Republican presidential candidate Mitt Romney pledged Wednesday to deliver the "real change" he says his Democratic opponent promised but has not achieved.

With President Barack Obama in New Jersey surveying storm damage, Romney softened his line of attack against the president. He did not mention Obama's name in his first two rallies in Florida — a third was planned in the evening — but in a race that polls show to be extremely close, he found an avenue to challenge Obama nonetheless.

"I don't just talk about change," Romney told an estimated 2,000 supporters at an airport rally before outlining general plans to improve the nation's economy. "I actually have a plan to execute change and make it happen."

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Republican presidential nominee Mitt Romney campaigned in Florida on Wednesday. (Brian Snyder/Reuters)

Romney aides concede that the political balancing act is not over as the nation continues to focus on Hurricane Sandy's aftermath. The day before, Romney canceled some rallies and converted one into a storm relief event aimed at collecting donations for those in need.

Back on the campaign trail Wednesday, Romney encouraged Floridians to donate "a dollar or two" to storm victims across the East Coast.

"Today we wanted to make sure we kept a positive tone and talked about what the governor would hope to do on Day One of his presidency," adviser Kevin Madden said aboard Romney's campaign plane.

That's exactly what Romney did in campaign speeches in Tampa and Coral Gables that were stripped of his standard anti-Obama political jabs.

"We can't change the course of America if we keep on attacking each other. We have got to come together," the Republican told a largely Hispanic crowd inside the University of Miami basketball arena.

Earlier at the Tampa rally he said, "People coming together is what's also going to happen, I believe, on Nov. 7," a reference to the day after the election.

The Romney campaign stopped short of praising Obama's disaster-relief leadership, which New Jersey Governor Chris Christie, a Republican, has described as "terrific."

"I refer to Gov. Christie's remarks. I believe the response is still going on, so I'm not in a position to qualify the response by the federal government," Madden said.

Obama, Christie make nice

For political junkies watching in New Jersey, Wednesday made for interesting optics. 

Stepping onto the tarmac in Atlantic City, Obama greeted Christie, usually a Republican foe, with a smile and repeated pats on the back. They walked side by side, two leaders confronting trying times, toward the helicopter that took them high above Sandy's destruction. Later, they walked the storm-ravaged streets together, talking with Sandy's victims.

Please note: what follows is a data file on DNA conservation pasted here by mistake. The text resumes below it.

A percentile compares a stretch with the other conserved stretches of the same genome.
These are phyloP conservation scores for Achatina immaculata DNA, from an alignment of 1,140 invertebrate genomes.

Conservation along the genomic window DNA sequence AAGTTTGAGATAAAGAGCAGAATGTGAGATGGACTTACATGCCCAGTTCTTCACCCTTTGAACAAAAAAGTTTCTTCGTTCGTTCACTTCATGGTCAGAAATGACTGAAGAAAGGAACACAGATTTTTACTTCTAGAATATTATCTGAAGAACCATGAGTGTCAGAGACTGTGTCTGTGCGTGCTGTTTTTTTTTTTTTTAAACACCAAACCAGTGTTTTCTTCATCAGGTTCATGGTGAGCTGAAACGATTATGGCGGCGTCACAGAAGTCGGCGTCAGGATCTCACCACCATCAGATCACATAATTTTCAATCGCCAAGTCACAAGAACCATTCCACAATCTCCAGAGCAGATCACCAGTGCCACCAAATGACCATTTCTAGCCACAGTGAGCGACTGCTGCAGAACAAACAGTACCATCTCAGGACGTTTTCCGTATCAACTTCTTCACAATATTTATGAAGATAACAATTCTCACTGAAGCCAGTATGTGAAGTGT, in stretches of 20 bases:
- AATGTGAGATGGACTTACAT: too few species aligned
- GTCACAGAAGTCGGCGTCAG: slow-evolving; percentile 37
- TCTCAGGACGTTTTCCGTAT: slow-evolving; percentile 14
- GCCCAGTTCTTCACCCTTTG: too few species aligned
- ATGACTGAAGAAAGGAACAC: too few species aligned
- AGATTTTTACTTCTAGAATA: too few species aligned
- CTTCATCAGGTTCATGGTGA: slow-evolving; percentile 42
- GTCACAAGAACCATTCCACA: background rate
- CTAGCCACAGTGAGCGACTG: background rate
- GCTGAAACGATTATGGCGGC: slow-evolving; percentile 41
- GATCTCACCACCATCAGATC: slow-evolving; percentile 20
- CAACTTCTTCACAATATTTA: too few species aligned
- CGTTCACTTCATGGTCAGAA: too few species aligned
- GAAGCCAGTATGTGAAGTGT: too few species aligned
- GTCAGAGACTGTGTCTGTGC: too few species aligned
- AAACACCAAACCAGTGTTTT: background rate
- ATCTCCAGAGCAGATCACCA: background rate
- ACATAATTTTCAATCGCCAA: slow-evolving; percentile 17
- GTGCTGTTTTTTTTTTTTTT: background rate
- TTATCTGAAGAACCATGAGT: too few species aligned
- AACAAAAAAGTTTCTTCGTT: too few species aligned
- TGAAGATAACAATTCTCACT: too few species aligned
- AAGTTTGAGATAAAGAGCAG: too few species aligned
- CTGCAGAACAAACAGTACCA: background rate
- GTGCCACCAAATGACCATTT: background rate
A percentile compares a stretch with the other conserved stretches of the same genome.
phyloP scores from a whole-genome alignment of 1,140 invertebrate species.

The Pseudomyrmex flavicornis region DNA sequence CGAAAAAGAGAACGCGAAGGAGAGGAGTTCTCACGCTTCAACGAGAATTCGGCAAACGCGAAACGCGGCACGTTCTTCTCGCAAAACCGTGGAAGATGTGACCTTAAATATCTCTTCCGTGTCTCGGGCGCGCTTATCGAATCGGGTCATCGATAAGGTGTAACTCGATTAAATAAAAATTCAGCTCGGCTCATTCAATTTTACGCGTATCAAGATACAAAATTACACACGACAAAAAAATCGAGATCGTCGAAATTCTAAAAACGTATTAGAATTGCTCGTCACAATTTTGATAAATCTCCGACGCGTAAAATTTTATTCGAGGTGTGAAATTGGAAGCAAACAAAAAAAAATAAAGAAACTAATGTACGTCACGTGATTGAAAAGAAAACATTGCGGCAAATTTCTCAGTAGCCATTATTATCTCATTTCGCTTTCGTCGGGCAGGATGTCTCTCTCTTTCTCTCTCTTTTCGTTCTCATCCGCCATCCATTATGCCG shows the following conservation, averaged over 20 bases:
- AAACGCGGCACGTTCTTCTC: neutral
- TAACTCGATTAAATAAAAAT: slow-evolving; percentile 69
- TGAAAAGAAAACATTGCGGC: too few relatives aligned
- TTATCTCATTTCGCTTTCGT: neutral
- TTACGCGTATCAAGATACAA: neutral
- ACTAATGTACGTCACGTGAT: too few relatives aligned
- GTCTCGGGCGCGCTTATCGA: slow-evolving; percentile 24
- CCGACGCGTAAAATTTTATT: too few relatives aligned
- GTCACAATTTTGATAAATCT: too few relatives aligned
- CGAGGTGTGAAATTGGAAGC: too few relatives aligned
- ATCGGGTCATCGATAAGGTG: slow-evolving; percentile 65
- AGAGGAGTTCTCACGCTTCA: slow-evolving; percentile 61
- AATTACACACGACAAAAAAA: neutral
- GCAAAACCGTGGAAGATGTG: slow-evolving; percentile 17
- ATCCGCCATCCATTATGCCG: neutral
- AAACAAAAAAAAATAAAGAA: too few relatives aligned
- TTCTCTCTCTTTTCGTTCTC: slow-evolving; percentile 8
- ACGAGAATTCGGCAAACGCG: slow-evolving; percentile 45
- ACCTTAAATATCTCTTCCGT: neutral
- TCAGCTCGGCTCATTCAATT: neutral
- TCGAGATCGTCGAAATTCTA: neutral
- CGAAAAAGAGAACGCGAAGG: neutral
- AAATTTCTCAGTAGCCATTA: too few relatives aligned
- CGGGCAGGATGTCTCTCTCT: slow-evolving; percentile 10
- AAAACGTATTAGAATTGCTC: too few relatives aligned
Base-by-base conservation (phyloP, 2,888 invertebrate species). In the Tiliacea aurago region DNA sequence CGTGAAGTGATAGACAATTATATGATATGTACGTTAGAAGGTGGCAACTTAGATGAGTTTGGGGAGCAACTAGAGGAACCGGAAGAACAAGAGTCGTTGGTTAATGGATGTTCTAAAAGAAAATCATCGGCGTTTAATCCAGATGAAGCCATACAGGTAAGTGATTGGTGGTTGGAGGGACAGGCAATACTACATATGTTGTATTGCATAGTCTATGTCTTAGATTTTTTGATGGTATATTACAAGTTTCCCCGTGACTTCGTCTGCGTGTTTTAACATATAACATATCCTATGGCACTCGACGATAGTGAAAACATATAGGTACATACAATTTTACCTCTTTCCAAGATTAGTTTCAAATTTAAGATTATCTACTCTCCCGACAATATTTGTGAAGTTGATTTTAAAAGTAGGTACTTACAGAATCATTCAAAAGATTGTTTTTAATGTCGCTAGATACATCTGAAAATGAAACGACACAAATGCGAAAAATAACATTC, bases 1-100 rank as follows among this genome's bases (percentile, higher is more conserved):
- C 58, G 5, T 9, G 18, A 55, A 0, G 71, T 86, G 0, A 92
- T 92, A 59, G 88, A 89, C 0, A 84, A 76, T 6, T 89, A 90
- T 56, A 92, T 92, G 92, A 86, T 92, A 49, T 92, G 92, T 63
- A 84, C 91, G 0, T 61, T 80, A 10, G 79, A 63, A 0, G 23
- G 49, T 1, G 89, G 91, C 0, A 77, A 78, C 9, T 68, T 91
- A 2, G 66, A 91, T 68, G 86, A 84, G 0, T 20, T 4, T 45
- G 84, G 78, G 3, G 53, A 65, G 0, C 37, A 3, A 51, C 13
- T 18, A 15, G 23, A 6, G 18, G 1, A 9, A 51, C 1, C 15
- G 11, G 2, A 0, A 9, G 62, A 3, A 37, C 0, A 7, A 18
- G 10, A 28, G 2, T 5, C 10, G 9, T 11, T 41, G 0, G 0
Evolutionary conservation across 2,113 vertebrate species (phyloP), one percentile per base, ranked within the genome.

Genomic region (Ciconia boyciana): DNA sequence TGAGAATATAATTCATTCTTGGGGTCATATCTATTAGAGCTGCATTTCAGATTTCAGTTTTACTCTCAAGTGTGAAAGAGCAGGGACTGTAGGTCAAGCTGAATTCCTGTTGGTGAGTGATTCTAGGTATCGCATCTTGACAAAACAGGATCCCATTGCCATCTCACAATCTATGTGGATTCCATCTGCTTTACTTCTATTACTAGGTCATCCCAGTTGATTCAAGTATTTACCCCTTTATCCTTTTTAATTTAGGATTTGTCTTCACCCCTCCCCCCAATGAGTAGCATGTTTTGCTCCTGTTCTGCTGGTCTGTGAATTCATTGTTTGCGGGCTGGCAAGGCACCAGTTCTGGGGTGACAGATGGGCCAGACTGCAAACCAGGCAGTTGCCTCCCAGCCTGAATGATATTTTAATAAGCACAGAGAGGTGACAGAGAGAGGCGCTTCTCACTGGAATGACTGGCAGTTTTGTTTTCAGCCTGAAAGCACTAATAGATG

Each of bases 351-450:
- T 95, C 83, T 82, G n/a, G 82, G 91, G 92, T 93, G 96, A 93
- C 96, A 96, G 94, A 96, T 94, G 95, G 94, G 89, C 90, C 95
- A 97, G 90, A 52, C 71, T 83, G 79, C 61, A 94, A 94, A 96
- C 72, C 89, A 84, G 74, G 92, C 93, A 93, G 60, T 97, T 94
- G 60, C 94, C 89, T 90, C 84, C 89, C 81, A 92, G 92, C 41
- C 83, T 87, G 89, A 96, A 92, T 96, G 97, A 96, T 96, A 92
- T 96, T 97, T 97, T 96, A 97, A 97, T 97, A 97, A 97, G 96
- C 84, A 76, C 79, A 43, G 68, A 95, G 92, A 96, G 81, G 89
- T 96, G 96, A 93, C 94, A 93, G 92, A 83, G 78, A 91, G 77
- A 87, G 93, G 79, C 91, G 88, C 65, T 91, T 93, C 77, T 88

"I cannot thank the president enough for his personal concern and compassion for our state and the people of our state."—Republican governor of New Jersey Chris Christie

"I cannot thank the president enough for his personal concern and compassion for our state and the people of our state," Christie said later in Brigantine, N.J., praising what he called "a great working relationship" that started even before the storm hit.   "Governor Christie throughout this process has been responsive. He's been aggressive in making sure the state got out in front of this incredible storm," Obama added, thanking the Republican for his "extraordinary leadership and partnership."

It's unclear how long the positive tone will last. Even on Wednesday in Florida, the speaker who introduced Romney, former Florida Gov. Jeb Bush, couldn't help but jab the president. Bush's brother, former President George W. Bush, has been a frequent target of the Obama re-election effort because the economic meltdown began on his watch.

"Do you honestly think that this president is capable of bringing people together?" Bush asked as the crowd shouted, "No!" "His entire strategy is to blame others — starting with my brother, of course. Basically, he blames every possible thing rather than having the humility to be able to reach out and to find common ground."

The storm has created an air of uncertainty in Romney's Boston headquarters. Aides report that their internal polling offers a better outlook than recent public polling that gives Obama an edge in some swing states, but they concede that the national distraction has frozen any momentum Romney had coming out of the presidential debates.

At the same time, the campaign is sketching a schedule for the final days of the campaign. Madden said it was unclear whether Romney would visit any storm-ravaged areas.

Romney is expected to campaign in Virginia on Thursday and Ohio on Friday after a brief stop in Wisconsin. The campaign is planning to host an Ohio rally Friday evening featuring dozens of Republican officials to launch a four-day sprint to Election Day. On Saturday, Romney heads to swing state Colorado.